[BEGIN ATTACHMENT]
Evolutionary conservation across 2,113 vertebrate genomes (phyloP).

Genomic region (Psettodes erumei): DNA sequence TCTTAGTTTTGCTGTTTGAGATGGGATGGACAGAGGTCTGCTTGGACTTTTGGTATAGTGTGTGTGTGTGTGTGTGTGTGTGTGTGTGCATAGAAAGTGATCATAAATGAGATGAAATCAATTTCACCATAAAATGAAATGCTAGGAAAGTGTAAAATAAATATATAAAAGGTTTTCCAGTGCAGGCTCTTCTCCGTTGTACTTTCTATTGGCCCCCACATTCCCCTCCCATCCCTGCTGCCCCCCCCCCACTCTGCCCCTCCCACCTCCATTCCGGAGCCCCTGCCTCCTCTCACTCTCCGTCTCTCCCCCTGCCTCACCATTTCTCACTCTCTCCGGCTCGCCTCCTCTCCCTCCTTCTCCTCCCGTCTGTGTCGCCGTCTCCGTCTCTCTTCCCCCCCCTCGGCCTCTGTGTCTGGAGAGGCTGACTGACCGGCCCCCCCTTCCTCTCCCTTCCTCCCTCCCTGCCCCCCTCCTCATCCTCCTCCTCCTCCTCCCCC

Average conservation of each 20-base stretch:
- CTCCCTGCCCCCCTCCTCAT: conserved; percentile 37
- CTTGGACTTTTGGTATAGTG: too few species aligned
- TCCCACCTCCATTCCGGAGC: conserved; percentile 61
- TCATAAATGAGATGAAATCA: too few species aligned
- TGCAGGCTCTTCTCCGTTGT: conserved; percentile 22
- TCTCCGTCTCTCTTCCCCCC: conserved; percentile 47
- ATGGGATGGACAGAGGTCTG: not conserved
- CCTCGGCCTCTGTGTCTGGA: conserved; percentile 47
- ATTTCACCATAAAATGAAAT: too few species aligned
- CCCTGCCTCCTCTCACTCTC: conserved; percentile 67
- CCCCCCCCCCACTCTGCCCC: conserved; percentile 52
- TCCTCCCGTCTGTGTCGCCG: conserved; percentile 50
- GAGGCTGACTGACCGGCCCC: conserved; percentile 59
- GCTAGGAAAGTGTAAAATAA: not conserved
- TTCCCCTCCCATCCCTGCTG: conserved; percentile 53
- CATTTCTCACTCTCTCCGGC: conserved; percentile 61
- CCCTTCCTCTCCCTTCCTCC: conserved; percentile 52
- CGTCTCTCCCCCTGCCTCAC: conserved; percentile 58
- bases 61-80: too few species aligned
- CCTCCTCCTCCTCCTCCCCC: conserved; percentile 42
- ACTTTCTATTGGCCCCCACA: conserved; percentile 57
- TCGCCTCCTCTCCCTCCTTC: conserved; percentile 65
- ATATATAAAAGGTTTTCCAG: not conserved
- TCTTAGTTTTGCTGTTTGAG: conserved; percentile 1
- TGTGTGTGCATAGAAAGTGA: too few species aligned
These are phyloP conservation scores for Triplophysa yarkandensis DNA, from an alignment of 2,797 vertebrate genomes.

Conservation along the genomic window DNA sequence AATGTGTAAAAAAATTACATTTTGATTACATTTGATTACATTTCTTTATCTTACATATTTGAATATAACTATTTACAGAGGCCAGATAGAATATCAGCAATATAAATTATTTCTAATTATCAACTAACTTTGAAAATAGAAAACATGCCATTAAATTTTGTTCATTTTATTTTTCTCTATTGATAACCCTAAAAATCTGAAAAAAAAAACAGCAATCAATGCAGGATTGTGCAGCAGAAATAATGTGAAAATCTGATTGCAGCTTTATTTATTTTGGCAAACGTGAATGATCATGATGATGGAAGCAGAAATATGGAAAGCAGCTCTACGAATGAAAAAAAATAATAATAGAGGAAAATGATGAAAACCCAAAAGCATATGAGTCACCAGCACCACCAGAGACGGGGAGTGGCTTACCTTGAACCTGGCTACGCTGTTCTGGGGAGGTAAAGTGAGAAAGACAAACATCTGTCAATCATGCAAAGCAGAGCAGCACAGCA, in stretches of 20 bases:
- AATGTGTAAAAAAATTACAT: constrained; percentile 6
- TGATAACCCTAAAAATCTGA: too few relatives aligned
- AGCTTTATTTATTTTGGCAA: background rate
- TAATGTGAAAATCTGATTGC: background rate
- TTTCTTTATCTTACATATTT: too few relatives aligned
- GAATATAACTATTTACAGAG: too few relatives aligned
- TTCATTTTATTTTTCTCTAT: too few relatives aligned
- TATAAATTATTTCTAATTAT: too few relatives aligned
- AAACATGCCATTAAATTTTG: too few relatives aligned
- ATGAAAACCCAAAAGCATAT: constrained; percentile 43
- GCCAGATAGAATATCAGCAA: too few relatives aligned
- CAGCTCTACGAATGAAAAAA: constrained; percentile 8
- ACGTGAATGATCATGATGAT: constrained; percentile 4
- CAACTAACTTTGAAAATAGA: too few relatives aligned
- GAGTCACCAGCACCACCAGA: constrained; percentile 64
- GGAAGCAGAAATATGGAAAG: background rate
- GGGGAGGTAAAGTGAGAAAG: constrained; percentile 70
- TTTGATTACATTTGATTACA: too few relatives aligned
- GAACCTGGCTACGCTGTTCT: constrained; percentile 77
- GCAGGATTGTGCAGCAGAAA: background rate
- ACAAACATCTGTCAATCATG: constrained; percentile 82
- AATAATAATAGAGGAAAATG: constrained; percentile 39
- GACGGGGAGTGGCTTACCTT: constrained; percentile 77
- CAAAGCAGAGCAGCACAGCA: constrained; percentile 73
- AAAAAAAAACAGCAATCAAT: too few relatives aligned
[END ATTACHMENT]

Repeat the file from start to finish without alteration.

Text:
Evolutionary conservation across 2,113 vertebrate genomes (phyloP).

Genomic region (Psettodes erumei): DNA sequence TCTTAGTTTTGCTGTTTGAGATGGGATGGACAGAGGTCTGCTTGGACTTTTGGTATAGTGTGTGTGTGTGTGTGTGTGTGTGTGTGTGCATAGAAAGTGATCATAAATGAGATGAAATCAATTTCACCATAAAATGAAATGCTAGGAAAGTGTAAAATAAATATATAAAAGGTTTTCCAGTGCAGGCTCTTCTCCGTTGTACTTTCTATTGGCCCCCACATTCCCCTCCCATCCCTGCTGCCCCCCCCCCACTCTGCCCCTCCCACCTCCATTCCGGAGCCCCTGCCTCCTCTCACTCTCCGTCTCTCCCCCTGCCTCACCATTTCTCACTCTCTCCGGCTCGCCTCCTCTCCCTCCTTCTCCTCCCGTCTGTGTCGCCGTCTCCGTCTCTCTTCCCCCCCCTCGGCCTCTGTGTCTGGAGAGGCTGACTGACCGGCCCCCCCTTCCTCTCCCTTCCTCCCTCCCTGCCCCCCTCCTCATCCTCCTCCTCCTCCTCCCCC

Average conservation of each 20-base stretch:
- CTCCCTGCCCCCCTCCTCAT: conserved; percentile 37
- CTTGGACTTTTGGTATAGTG: too few species aligned
- TCCCACCTCCATTCCGGAGC: conserved; percentile 61
- TCATAAATGAGATGAAATCA: too few species aligned
- TGCAGGCTCTTCTCCGTTGT: conserved; percentile 22
- TCTCCGTCTCTCTTCCCCCC: conserved; percentile 47
- ATGGGATGGACAGAGGTCTG: not conserved
- CCTCGGCCTCTGTGTCTGGA: conserved; percentile 47
- ATTTCACCATAAAATGAAAT: too few species aligned
- CCCTGCCTCCTCTCACTCTC: conserved; percentile 67
- CCCCCCCCCCACTCTGCCCC: conserved; percentile 52
- TCCTCCCGTCTGTGTCGCCG: conserved; percentile 50
- GAGGCTGACTGACCGGCCCC: conserved; percentile 59
- GCTAGGAAAGTGTAAAATAA: not conserved
- TTCCCCTCCCATCCCTGCTG: conserved; percentile 53
- CATTTCTCACTCTCTCCGGC: conserved; percentile 61
- CCCTTCCTCTCCCTTCCTCC: conserved; percentile 52
- CGTCTCTCCCCCTGCCTCAC: conserved; percentile 58
- bases 61-80: too few species aligned
- CCTCCTCCTCCTCCTCCCCC: conserved; percentile 42
- ACTTTCTATTGGCCCCCACA: conserved; percentile 57
- TCGCCTCCTCTCCCTCCTTC: conserved; percentile 65
- ATATATAAAAGGTTTTCCAG: not conserved
- TCTTAGTTTTGCTGTTTGAG: conserved; percentile 1
- TGTGTGTGCATAGAAAGTGA: too few species aligned
These are phyloP conservation scores for Triplophysa yarkandensis DNA, from an alignment of 2,797 vertebrate genomes.

Conservation along the genomic window DNA sequence AATGTGTAAAAAAATTACATTTTGATTACATTTGATTACATTTCTTTATCTTACATATTTGAATATAACTATTTACAGAGGCCAGATAGAATATCAGCAATATAAATTATTTCTAATTATCAACTAACTTTGAAAATAGAAAACATGCCATTAAATTTTGTTCATTTTATTTTTCTCTATTGATAACCCTAAAAATCTGAAAAAAAAAACAGCAATCAATGCAGGATTGTGCAGCAGAAATAATGTGAAAATCTGATTGCAGCTTTATTTATTTTGGCAAACGTGAATGATCATGATGATGGAAGCAGAAATATGGAAAGCAGCTCTACGAATGAAAAAAAATAATAATAGAGGAAAATGATGAAAACCCAAAAGCATATGAGTCACCAGCACCACCAGAGACGGGGAGTGGCTTACCTTGAACCTGGCTACGCTGTTCTGGGGAGGTAAAGTGAGAAAGACAAACATCTGTCAATCATGCAAAGCAGAGCAGCACAGCA, in stretches of 20 bases:
- AATGTGTAAAAAAATTACAT: constrained; percentile 6
- TGATAACCCTAAAAATCTGA: too few relatives aligned
- AGCTTTATTTATTTTGGCAA: background rate
- TAATGTGAAAATCTGATTGC: background rate
- TTTCTTTATCTTACATATTT: too few relatives aligned
- GAATATAACTATTTACAGAG: too few relatives aligned
- TTCATTTTATTTTTCTCTAT: too few relatives aligned
- TATAAATTATTTCTAATTAT: too few relatives aligned
- AAACATGCCATTAAATTTTG: too few relatives aligned
- ATGAAAACCCAAAAGCATAT: constrained; percentile 43
- GCCAGATAGAATATCAGCAA: too few relatives aligned
- CAGCTCTACGAATGAAAAAA: constrained; percentile 8
- ACGTGAATGATCATGATGAT: constrained; percentile 4
- CAACTAACTTTGAAAATAGA: too few relatives aligned
- GAGTCACCAGCACCACCAGA: constrained; percentile 64
- GGAAGCAGAAATATGGAAAG: background rate
- GGGGAGGTAAAGTGAGAAAG: constrained; percentile 70
- TTTGATTACATTTGATTACA: too few relatives aligned
- GAACCTGGCTACGCTGTTCT: constrained; percentile 77
- GCAGGATTGTGCAGCAGAAA: background rate
- ACAAACATCTGTCAATCATG: constrained; percentile 82
- AATAATAATAGAGGAAAATG: constrained; percentile 39
- GACGGGGAGTGGCTTACCTT: constrained; percentile 77
- CAAAGCAGAGCAGCACAGCA: constrained; percentile 73
- AAAAAAAAACAGCAATCAAT: too few relatives aligned